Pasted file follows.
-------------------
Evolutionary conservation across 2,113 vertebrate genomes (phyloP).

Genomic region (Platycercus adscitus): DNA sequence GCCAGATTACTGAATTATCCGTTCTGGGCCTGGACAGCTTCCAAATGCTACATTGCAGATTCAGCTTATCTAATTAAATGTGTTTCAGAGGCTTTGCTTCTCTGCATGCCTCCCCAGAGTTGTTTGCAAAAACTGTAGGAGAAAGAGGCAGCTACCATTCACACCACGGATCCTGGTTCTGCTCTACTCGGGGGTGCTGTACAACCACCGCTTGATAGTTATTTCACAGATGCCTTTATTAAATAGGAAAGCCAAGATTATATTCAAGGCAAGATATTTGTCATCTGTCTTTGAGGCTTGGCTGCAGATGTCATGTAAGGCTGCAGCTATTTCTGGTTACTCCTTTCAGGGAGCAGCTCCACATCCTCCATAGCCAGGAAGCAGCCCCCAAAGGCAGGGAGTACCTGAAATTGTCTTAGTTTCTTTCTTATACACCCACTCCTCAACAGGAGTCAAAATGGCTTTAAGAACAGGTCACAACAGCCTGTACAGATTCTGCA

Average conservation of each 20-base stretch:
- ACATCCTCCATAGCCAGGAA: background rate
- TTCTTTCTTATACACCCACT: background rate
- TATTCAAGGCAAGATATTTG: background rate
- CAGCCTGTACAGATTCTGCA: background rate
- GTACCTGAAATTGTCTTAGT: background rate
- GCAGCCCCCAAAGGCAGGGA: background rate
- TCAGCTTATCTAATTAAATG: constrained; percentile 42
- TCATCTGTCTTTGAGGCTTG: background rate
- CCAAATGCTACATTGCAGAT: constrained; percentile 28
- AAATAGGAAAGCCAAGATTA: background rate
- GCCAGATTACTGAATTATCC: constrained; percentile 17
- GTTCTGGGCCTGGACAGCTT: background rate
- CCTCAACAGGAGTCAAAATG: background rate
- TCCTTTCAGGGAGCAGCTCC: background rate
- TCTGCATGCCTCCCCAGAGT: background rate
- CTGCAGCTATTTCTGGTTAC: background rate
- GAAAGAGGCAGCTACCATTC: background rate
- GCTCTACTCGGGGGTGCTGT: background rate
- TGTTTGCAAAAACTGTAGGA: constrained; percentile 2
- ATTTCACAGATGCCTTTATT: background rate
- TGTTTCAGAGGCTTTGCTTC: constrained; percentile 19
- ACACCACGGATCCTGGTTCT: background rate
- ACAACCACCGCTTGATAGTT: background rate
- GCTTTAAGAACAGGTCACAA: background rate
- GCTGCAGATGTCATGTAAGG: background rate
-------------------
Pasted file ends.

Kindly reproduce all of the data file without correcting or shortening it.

Evolutionary conservation across 2,113 vertebrate genomes (phyloP).

Genomic region (Platycercus adscitus): DNA sequence GCCAGATTACTGAATTATCCGTTCTGGGCCTGGACAGCTTCCAAATGCTACATTGCAGATTCAGCTTATCTAATTAAATGTGTTTCAGAGGCTTTGCTTCTCTGCATGCCTCCCCAGAGTTGTTTGCAAAAACTGTAGGAGAAAGAGGCAGCTACCATTCACACCACGGATCCTGGTTCTGCTCTACTCGGGGGTGCTGTACAACCACCGCTTGATAGTTATTTCACAGATGCCTTTATTAAATAGGAAAGCCAAGATTATATTCAAGGCAAGATATTTGTCATCTGTCTTTGAGGCTTGGCTGCAGATGTCATGTAAGGCTGCAGCTATTTCTGGTTACTCCTTTCAGGGAGCAGCTCCACATCCTCCATAGCCAGGAAGCAGCCCCCAAAGGCAGGGAGTACCTGAAATTGTCTTAGTTTCTTTCTTATACACCCACTCCTCAACAGGAGTCAAAATGGCTTTAAGAACAGGTCACAACAGCCTGTACAGATTCTGCA

Average conservation of each 20-base stretch:
- ACATCCTCCATAGCCAGGAA: background rate
- TTCTTTCTTATACACCCACT: background rate
- TATTCAAGGCAAGATATTTG: background rate
- CAGCCTGTACAGATTCTGCA: background rate
- GTACCTGAAATTGTCTTAGT: background rate
- GCAGCCCCCAAAGGCAGGGA: background rate
- TCAGCTTATCTAATTAAATG: constrained; percentile 42
- TCATCTGTCTTTGAGGCTTG: background rate
- CCAAATGCTACATTGCAGAT: constrained; percentile 28
- AAATAGGAAAGCCAAGATTA: background rate
- GCCAGATTACTGAATTATCC: constrained; percentile 17
- GTTCTGGGCCTGGACAGCTT: background rate
- CCTCAACAGGAGTCAAAATG: background rate
- TCCTTTCAGGGAGCAGCTCC: background rate
- TCTGCATGCCTCCCCAGAGT: background rate
- CTGCAGCTATTTCTGGTTAC: background rate
- GAAAGAGGCAGCTACCATTC: background rate
- GCTCTACTCGGGGGTGCTGT: background rate
- TGTTTGCAAAAACTGTAGGA: constrained; percentile 2
- ATTTCACAGATGCCTTTATT: background rate
- TGTTTCAGAGGCTTTGCTTC: constrained; percentile 19
- ACACCACGGATCCTGGTTCT: background rate
- ACAACCACCGCTTGATAGTT: background rate
- GCTTTAAGAACAGGTCACAA: background rate
- GCTGCAGATGTCATGTAAGG: background rate